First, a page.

Marion Bridge is billed as a bittersweet comedy. For me it’s a fantastic example of how very involved the audience can become with the action on stage. I could easily spot the bittersweet, to be sure. Spotting the comedy part was harder for me, which very much ties into my personal life. Granted there are many moments of levity. But as it happens, I have seven sisters, and know all too well what can occur where two or more of us are gathered in the name of telling each other the "right" way to live. I couldn’t escape thinking of a trip I took back to my hometown for my father’s funeral, and the utter absurdity that ensued, the words and emotions hurled around the room, the rippling fallout.
With that memory as my litmus test, I promise you Robinson, Erington and Kling strike a perfect sibling tone. In fact it made more than a little sense to reunite them on the stage—not just because of their familiarity with the roles, but because they clearly share what feels like a very real sisterly connection, a bond that has grown over the years.
And I can never deliver a HPT review without a major shout out to set designer Paul Davis. His attention to details borders on the (delightfully) obsessive and the minute I walked in I was, as I always am, swept away by his work. From our seats we could see a piece of the stage not everyone else could – a quasi-backstage area. I noted that despite knowing that only a handful of us would be able to see and appreciate it, Davis had included a fake electrical outlet which just tickled me. If I ever overhaul my house I hope he’ll come and be in charge of the project.
Hyde Park Theatre is located at 511 W. 43rd Street. Marion Bridge runs at 8:00 PM on Thursdays, Fridays, and Saturdays, September 8 - October 8, 2011. Every Thursday is Pay What You Can Night; Friday, and Saturday tickets are $19 ($17 for students, seniors, and ACOT members), except for the final weekend (August 4-6), when ticket are $21 ($19 for students, seniors, and ACOT members). For reservations, call 479-PLAY or purchase tickets online.

Dick Monologues Presents: You're What's Wrong with America Part II

Hey Y'all,
We had so much fun presenting Dick Monologues: You're What's Wrong With America that we're going to do a second installment. This time around 100% of the ticket and bar sales will go to Hyde Park Theatre. WE LOVE HYDE PARK THEATRE and in this crazy wrong world their rent has gone up and their funding as gone down so we want to help out.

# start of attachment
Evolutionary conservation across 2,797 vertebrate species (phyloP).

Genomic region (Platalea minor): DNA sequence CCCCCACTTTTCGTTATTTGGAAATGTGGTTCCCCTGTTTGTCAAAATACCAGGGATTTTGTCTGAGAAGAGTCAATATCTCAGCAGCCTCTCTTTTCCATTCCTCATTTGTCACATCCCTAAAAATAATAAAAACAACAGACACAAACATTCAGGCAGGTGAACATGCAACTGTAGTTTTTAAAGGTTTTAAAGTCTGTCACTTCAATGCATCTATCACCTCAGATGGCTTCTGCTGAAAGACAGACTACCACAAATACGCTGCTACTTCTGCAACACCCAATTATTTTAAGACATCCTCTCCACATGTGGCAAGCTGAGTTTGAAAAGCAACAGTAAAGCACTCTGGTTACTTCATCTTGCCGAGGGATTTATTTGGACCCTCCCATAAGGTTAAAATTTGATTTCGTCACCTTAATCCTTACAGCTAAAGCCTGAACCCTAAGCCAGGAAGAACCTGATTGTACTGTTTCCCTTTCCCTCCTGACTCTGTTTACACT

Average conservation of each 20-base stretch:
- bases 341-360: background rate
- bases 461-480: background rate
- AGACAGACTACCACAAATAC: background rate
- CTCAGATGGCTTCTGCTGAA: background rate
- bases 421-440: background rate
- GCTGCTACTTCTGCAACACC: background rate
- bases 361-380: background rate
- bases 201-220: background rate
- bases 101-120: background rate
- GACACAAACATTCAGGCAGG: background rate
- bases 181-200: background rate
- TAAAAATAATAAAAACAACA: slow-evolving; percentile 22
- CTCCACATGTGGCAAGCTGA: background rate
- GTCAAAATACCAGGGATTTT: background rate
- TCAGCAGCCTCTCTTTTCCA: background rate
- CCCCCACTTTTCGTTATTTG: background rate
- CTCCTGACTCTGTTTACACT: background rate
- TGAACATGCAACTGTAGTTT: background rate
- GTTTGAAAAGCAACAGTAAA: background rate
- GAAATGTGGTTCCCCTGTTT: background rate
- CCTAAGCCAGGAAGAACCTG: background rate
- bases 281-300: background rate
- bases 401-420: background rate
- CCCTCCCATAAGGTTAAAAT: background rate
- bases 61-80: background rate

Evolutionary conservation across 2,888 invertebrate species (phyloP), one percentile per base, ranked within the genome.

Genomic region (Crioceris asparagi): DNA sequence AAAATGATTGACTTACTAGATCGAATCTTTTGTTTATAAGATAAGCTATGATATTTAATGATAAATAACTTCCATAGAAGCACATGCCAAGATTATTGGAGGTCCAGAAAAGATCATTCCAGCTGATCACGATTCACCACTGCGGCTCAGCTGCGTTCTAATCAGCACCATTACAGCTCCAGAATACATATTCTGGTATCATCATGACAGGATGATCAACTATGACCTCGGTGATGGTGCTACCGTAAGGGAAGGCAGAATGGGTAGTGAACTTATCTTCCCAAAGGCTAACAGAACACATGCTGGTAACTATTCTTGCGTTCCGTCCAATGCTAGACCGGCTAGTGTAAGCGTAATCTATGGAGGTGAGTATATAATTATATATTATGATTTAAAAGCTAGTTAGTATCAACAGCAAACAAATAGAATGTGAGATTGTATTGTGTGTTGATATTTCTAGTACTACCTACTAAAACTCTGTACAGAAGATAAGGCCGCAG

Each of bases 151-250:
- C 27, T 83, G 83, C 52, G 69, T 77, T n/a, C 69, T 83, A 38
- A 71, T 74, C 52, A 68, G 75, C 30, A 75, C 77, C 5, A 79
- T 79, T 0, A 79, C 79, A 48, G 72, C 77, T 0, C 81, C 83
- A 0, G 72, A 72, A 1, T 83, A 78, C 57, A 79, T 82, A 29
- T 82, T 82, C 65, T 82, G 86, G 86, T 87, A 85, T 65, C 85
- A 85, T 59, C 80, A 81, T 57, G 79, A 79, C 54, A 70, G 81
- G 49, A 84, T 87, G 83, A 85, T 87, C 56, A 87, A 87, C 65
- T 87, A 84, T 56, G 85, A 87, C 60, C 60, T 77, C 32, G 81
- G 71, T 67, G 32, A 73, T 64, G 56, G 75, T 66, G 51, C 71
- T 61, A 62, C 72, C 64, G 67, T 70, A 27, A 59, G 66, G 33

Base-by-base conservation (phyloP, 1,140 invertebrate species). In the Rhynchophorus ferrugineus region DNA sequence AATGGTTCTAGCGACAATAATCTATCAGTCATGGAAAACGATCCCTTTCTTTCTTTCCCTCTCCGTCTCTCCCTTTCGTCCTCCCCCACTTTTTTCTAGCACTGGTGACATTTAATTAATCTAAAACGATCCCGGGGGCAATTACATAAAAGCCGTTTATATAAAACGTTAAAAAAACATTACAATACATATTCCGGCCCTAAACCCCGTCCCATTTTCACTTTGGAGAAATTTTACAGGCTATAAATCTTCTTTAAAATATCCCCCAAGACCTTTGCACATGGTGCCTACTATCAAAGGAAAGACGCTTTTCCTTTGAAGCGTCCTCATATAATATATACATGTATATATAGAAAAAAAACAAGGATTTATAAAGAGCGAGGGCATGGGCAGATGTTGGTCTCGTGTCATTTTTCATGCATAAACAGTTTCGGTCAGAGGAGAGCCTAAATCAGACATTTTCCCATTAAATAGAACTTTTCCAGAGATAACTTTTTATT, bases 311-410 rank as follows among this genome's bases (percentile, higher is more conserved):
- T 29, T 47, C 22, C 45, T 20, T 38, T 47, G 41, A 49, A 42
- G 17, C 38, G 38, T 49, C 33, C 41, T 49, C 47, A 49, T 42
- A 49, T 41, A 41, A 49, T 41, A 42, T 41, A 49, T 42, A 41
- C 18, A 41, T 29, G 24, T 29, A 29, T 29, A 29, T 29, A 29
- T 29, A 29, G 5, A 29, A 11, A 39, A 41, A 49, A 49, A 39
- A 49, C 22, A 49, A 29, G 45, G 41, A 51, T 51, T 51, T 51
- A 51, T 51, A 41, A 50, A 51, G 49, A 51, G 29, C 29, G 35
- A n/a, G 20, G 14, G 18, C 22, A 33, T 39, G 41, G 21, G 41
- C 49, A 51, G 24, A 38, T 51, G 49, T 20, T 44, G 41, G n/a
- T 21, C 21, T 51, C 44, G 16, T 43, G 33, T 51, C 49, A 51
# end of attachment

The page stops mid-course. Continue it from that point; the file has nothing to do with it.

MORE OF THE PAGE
WHAT: Dick Monologues Presents: You're What's Wrong with America Part 2
DATE: Wednesday, September 28, 2011
TIME: 7 p.m.
PLACE: Hyde Park Theatre (duh)
COST: $10 but you're welcome to kick in more

We will sell out so don't wait to reserve your seats. Email and let me know how many tickets to hold for you.

Can't wait to see you.


Friday, September 9, 2011

Whim City-- Episode Two: The Moustache Ride!

My second episode of Whim City -- a little video project I'm doing with KUT-- just posted.

You can read the words part here.

Here is the video:

Wednesday, September 7, 2011

Book Review: Twelve Breaths a Minute-- End of Life Essays

My review of the really amazing book, Twelve Breaths a Minute -- End of Life Essays, posted today at the Texas Observer online. This anthology is packed with stunning essays about how we do and don't deal with death in our society. There is no one on the planet who should skip reading this. And I want to give a special shout out to Dr. Catherine Musemeche, my wonderful friend, who has a piece in the book. Not only that, but Dr. Kate's essay, Wake-Up Call, was excerpted at the NPR website-- the one chosen to best capture the spirit of this book.  I strongly encourage you all to run down to BookPeople and get yourself a copy.

Friday, September 2, 2011

I May Never Blog Again!

I keep meaning to tell y'all why I'm not posting much anymore, but then the things that are keeping me from posting keep keeping me from posting. So maybe I'll never get around to telling the six of you, though I did reveal the reasons to my writing workshop folks. (And I am still putting up the occasional post for them over at Write With Spike.) Meanwhile, though I've slowed the writing down to a near halt, I still can't resist over-photgraphing the world. So here, have some pictures, people. I hope you enjoy them. Mwa!

Warren and I just celebrated our 4 YEAR anniversary, breaking all previous records for both of us put together. Times about 10. What a long strange trip and all that. Happy Anniv, Mono!

Henry (R) and I (not pictured) are about to celebrate our 20th (!!!) anniversary of moving to ATX. TWENTY!! He was about the size of Rebound (L) when we moved here.

The "Pick Your Dinner" Tank at Madam Mam's.

Do we need still more proof that I am a fat and sassy happy middle ager? Okay, how about this: regular pedicures and bling flip-flops. LOVE.

Warren and I found my new favorite appliance at Phoenicia in Houston. And it doesn't even require batteries! For a written description, see below.

Written description of my new favorite appliance.

I could walk around Phoenicia for hours. In fact I do.

My new pet nickname for Warren.

What actually aligned nuts look like. With honey.

A) no, you don't have to tell me that those clown pants are a fashion crime. I know. I KNOW.
B) I gave this old stove to Zach the Gardener because it got so dirty that even I couldn't handle it. Then, when I helped Zach move into his new house and asked, "How can I help?" he and his wife pointed out that the stove really needed to be cleaned. So, yeah, I wound up cleaning that fucking stove anyway. What a pain in my ass.

From the Constipation Police. Portland, OR

Fountain in Portland nicknamed by the locals: Three Groins in the Fountain. Ha!

They don't have many problems in Portland, so God only needs a very small mailbox.

Nepalese meditation trees. I sat under these every day to meditate.

Because even though I tell Warren to STOP MAKING JOKES ABOUT PENISES, I just can't resist photos like this one.

The engagement ring I picked out for Warren to buy me to symbolize how well-balanced we are.